Valles Caldera reports progress and missed goals

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By Roger Snodgrass

Don’t panic. The grace period for the Valles Caldera National Preserve is not half over, it’s half begun.


This in paraphrase is what the preserve’s new executive director had to say about the organization’s report to Congress on its progress last year.


“What the trust has been striving to do is to keep on the straight and narrow with the mandates they have by law,” Gary Bratcher said in a telephone call Thursday.


“The process is slow and it has taken a while to get there. But things are going faster.”


Preparing the way for future projects and efficiencies is the hint of progress noted by the report, along with an expanded, seven-day-a-week accessibility for recreational and educational visitors during the summer.


More visitors, more science and $1.6 million in extramural funding for research activities were also highlighted.


On the deficiency side, the report noted that the environmental condition of the preserve, as it has been steadily better understood, has left both forest and rangeland resources “in as great, if not greater, need of restoration as to other public lands in the west.”


The warning is that the public should not count on renewable timber resources to contribute to the goal of financial sustainability, expected by Congress before July 25, 2015.


The preserve’s operating costs in the last six years have averaged $3.5 million annually, much more than the preserve’s ordinary appropriation or slowly growing earned revenues combined.


The gap has been filled by earmarks and other special appropriations that can’t be counted on from year to year. Former President Bush’s budget submitted early last year zeroed out funding for the preserve.


More acute financial pressures, the trust reported to Congress, have to do with a doubling of costs for their liability insurance.


Additionally, costs for meeting American Disability Act requirements and other infrastructure investments may add from $1.5 million to $5 million a year over the next decade.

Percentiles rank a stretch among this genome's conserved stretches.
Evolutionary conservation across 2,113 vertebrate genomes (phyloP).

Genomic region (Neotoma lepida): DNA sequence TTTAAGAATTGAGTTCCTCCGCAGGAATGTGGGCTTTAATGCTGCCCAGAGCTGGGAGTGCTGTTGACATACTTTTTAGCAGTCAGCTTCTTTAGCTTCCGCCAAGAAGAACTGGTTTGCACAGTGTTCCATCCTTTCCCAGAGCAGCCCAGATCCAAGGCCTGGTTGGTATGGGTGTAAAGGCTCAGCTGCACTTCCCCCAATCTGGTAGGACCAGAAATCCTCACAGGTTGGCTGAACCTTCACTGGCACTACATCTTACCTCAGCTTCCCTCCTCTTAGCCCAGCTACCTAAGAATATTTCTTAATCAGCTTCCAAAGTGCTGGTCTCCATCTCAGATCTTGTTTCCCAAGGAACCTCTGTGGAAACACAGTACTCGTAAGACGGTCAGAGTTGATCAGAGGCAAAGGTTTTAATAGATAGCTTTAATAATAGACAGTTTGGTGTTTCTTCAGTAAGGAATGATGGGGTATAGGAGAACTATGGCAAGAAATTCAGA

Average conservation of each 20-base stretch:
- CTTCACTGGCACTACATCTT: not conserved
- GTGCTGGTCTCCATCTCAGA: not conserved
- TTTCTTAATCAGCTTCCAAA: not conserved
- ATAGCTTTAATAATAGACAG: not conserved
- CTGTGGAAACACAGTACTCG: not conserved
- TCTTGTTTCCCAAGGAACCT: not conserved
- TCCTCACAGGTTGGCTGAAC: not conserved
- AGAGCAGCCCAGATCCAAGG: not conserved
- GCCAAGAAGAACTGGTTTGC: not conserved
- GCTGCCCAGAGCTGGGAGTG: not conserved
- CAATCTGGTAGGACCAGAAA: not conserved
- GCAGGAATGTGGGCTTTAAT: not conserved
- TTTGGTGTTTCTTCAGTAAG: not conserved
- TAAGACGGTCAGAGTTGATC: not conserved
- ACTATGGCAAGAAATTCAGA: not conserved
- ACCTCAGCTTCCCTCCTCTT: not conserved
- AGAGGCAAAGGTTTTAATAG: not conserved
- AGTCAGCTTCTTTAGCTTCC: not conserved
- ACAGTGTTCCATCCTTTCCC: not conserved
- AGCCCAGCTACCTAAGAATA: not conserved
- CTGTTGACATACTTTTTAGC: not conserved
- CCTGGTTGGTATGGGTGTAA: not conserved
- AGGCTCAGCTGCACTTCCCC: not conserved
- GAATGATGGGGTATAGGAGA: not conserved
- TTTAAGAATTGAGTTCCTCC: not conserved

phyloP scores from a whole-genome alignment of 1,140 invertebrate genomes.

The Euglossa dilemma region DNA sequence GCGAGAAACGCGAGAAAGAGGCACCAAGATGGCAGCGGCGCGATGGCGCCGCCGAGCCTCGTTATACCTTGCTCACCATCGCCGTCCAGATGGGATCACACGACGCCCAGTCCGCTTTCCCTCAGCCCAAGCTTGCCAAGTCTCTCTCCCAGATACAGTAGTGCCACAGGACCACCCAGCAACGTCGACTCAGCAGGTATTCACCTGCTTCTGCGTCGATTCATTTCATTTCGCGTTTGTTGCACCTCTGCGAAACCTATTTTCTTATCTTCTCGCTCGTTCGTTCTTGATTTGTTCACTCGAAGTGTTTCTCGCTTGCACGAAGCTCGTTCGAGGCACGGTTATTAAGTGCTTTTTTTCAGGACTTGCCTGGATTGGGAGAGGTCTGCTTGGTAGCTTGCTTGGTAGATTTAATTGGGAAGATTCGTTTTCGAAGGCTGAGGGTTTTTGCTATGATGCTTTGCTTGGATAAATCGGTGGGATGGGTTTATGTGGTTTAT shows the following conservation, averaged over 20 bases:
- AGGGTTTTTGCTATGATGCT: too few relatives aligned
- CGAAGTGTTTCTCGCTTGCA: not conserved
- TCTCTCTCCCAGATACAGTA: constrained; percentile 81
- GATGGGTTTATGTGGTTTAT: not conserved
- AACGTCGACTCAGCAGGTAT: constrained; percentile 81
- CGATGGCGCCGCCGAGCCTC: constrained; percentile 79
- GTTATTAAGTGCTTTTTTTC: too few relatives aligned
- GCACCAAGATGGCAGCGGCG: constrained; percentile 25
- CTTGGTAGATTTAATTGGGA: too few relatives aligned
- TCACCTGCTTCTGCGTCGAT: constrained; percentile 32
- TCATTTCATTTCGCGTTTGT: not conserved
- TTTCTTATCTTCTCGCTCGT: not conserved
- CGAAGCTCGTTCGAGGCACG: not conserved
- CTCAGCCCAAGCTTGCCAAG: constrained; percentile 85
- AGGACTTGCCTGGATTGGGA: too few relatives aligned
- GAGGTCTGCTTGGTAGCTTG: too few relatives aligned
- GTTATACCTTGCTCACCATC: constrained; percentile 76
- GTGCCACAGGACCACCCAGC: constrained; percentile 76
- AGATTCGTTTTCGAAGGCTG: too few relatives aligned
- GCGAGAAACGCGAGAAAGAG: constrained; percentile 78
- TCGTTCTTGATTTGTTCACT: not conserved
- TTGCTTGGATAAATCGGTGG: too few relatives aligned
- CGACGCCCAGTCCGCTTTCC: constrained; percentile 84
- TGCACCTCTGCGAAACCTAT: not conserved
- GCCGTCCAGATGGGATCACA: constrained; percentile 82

Acknowledging that he’s been on the job for all of three weeks so far, Bratcher said that fears about the health and sustainability of the Valles Caldera Trust are premature. The trust is the nine-member governing board for the 89,000-acre experiment in public land management.


Earlier this year the board seemed focused on developing a business plan that might take some pressure off the budget, but the business plan was not accepted and was one of many goals that the trust reported as incomplete at the end of the year, but within view.


“When I see a business plan I think more of a plan that’s going to go out and identify a lot of alternatives and opportunities based on what’s been done elsewhere,” Bratcher said, brushing aside the administrative delay.


“Once we get the reporting requirements and paperwork finished and can start making capital improvements, I think we’ll see a lot of opportunities. You’ll see a lot of people coming in and we’ll have the infrastructure to handle them.


A long overdue financial audit for the four years from 2004-2007, a serious omission identified by a Government Accountability Office, missed completion for the year, although it was said to be available by the end of this month, with the 2008 audit to follow in March.


The Government Accountability Office attended the last trust meeting in December and will complete their second Congressionally mandated audit of the preserve in March, expecting to issue a final document in September.


Bratcher said he had read some reports


At the moment, the trust is down to five members, with four new appointments waiting in the wings for terms expired Jan. 16. Two of the continuing members are ex officio representatives of the forest service and the national parks. After six years of appointments by President Bush, there are expectations that the next set of appointees will reflect to some degree the changed perspectives under the new administration.


For one thing, Sen. Jeff Bingaman and new Sen. Tom Udall, both D-N.M., can be expected to have more input into the nominations, than former Sen. Pete Domenici, who wielded a lot of influence in recent years.


When the appointments are made and what changes, if any, is uncertain.


Bratcher said nobody could expect the trust to have everything up and running by now, with so many requirements, issues and assessments to take care of.


“I see a light at the end of the tunnel,” he added.